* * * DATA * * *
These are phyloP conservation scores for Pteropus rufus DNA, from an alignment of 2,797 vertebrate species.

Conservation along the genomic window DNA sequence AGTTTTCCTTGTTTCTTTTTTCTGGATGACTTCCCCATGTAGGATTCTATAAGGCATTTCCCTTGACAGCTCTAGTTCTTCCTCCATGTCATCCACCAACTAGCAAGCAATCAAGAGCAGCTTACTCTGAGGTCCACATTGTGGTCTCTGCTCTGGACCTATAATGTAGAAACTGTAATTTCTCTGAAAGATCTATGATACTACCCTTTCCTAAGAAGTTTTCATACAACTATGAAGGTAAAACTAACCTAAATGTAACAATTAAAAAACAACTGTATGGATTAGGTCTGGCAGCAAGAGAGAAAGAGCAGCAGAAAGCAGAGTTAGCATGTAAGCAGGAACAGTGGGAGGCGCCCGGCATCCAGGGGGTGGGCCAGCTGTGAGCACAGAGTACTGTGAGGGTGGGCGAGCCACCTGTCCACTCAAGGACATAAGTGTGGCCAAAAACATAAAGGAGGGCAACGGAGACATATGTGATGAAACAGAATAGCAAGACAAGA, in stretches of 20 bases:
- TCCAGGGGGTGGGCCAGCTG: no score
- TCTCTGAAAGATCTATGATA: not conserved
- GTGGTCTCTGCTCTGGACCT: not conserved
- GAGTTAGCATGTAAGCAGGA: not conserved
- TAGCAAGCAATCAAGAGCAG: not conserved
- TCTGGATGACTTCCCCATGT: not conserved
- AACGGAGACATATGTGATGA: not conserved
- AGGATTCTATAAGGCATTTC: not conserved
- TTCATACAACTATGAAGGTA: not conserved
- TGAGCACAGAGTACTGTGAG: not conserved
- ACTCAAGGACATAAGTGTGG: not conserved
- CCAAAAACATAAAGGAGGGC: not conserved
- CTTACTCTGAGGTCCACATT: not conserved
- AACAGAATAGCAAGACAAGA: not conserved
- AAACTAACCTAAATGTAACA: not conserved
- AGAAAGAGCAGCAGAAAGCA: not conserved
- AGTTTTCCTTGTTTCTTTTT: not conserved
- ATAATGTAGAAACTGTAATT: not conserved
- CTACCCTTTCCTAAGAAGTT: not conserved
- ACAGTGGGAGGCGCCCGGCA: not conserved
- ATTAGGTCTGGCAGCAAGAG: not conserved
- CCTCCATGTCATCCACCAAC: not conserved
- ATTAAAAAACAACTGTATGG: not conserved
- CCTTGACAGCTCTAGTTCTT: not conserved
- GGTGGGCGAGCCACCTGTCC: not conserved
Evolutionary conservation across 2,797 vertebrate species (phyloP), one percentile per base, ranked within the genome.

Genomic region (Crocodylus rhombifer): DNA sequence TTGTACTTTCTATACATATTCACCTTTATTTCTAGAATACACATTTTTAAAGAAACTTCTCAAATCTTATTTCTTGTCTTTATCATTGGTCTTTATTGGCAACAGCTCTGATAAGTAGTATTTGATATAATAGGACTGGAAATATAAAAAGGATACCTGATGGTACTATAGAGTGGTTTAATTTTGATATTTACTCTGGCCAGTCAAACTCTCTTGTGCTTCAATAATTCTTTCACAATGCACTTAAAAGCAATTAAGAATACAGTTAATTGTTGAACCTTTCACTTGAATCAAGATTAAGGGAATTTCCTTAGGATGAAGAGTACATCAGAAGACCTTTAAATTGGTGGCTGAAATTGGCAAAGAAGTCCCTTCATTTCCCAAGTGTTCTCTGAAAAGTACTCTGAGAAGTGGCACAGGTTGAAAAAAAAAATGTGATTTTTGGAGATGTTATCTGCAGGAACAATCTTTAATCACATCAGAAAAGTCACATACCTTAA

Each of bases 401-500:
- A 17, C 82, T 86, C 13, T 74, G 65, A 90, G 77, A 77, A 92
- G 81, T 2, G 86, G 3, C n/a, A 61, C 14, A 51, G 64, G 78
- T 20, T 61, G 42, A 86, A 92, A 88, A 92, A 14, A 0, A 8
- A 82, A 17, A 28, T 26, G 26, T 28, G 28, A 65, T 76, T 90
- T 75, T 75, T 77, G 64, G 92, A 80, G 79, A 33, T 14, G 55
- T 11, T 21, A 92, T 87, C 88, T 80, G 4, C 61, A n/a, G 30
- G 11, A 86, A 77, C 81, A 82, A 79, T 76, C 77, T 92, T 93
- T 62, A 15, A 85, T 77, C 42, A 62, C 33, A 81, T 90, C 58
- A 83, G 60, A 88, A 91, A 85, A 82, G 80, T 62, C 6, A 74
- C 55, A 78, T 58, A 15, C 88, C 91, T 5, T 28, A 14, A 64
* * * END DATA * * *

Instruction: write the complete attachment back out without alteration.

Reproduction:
These are phyloP conservation scores for Pteropus rufus DNA, from an alignment of 2,797 vertebrate species.

Conservation along the genomic window DNA sequence AGTTTTCCTTGTTTCTTTTTTCTGGATGACTTCCCCATGTAGGATTCTATAAGGCATTTCCCTTGACAGCTCTAGTTCTTCCTCCATGTCATCCACCAACTAGCAAGCAATCAAGAGCAGCTTACTCTGAGGTCCACATTGTGGTCTCTGCTCTGGACCTATAATGTAGAAACTGTAATTTCTCTGAAAGATCTATGATACTACCCTTTCCTAAGAAGTTTTCATACAACTATGAAGGTAAAACTAACCTAAATGTAACAATTAAAAAACAACTGTATGGATTAGGTCTGGCAGCAAGAGAGAAAGAGCAGCAGAAAGCAGAGTTAGCATGTAAGCAGGAACAGTGGGAGGCGCCCGGCATCCAGGGGGTGGGCCAGCTGTGAGCACAGAGTACTGTGAGGGTGGGCGAGCCACCTGTCCACTCAAGGACATAAGTGTGGCCAAAAACATAAAGGAGGGCAACGGAGACATATGTGATGAAACAGAATAGCAAGACAAGA, in stretches of 20 bases:
- TCCAGGGGGTGGGCCAGCTG: no score
- TCTCTGAAAGATCTATGATA: not conserved
- GTGGTCTCTGCTCTGGACCT: not conserved
- GAGTTAGCATGTAAGCAGGA: not conserved
- TAGCAAGCAATCAAGAGCAG: not conserved
- TCTGGATGACTTCCCCATGT: not conserved
- AACGGAGACATATGTGATGA: not conserved
- AGGATTCTATAAGGCATTTC: not conserved
- TTCATACAACTATGAAGGTA: not conserved
- TGAGCACAGAGTACTGTGAG: not conserved
- ACTCAAGGACATAAGTGTGG: not conserved
- CCAAAAACATAAAGGAGGGC: not conserved
- CTTACTCTGAGGTCCACATT: not conserved
- AACAGAATAGCAAGACAAGA: not conserved
- AAACTAACCTAAATGTAACA: not conserved
- AGAAAGAGCAGCAGAAAGCA: not conserved
- AGTTTTCCTTGTTTCTTTTT: not conserved
- ATAATGTAGAAACTGTAATT: not conserved
- CTACCCTTTCCTAAGAAGTT: not conserved
- ACAGTGGGAGGCGCCCGGCA: not conserved
- ATTAGGTCTGGCAGCAAGAG: not conserved
- CCTCCATGTCATCCACCAAC: not conserved
- ATTAAAAAACAACTGTATGG: not conserved
- CCTTGACAGCTCTAGTTCTT: not conserved
- GGTGGGCGAGCCACCTGTCC: not conserved
Evolutionary conservation across 2,797 vertebrate species (phyloP), one percentile per base, ranked within the genome.

Genomic region (Crocodylus rhombifer): DNA sequence TTGTACTTTCTATACATATTCACCTTTATTTCTAGAATACACATTTTTAAAGAAACTTCTCAAATCTTATTTCTTGTCTTTATCATTGGTCTTTATTGGCAACAGCTCTGATAAGTAGTATTTGATATAATAGGACTGGAAATATAAAAAGGATACCTGATGGTACTATAGAGTGGTTTAATTTTGATATTTACTCTGGCCAGTCAAACTCTCTTGTGCTTCAATAATTCTTTCACAATGCACTTAAAAGCAATTAAGAATACAGTTAATTGTTGAACCTTTCACTTGAATCAAGATTAAGGGAATTTCCTTAGGATGAAGAGTACATCAGAAGACCTTTAAATTGGTGGCTGAAATTGGCAAAGAAGTCCCTTCATTTCCCAAGTGTTCTCTGAAAAGTACTCTGAGAAGTGGCACAGGTTGAAAAAAAAAATGTGATTTTTGGAGATGTTATCTGCAGGAACAATCTTTAATCACATCAGAAAAGTCACATACCTTAA

Each of bases 401-500:
- A 17, C 82, T 86, C 13, T 74, G 65, A 90, G 77, A 77, A 92
- G 81, T 2, G 86, G 3, C n/a, A 61, C 14, A 51, G 64, G 78
- T 20, T 61, G 42, A 86, A 92, A 88, A 92, A 14, A 0, A 8
- A 82, A 17, A 28, T 26, G 26, T 28, G 28, A 65, T 76, T 90
- T 75, T 75, T 77, G 64, G 92, A 80, G 79, A 33, T 14, G 55
- T 11, T 21, A 92, T 87, C 88, T 80, G 4, C 61, A n/a, G 30
- G 11, A 86, A 77, C 81, A 82, A 79, T 76, C 77, T 92, T 93
- T 62, A 15, A 85, T 77, C 42, A 62, C 33, A 81, T 90, C 58
- A 83, G 60, A 88, A 91, A 85, A 82, G 80, T 62, C 6, A 74
- C 55, A 78, T 58, A 15, C 88, C 91, T 5, T 28, A 14, A 64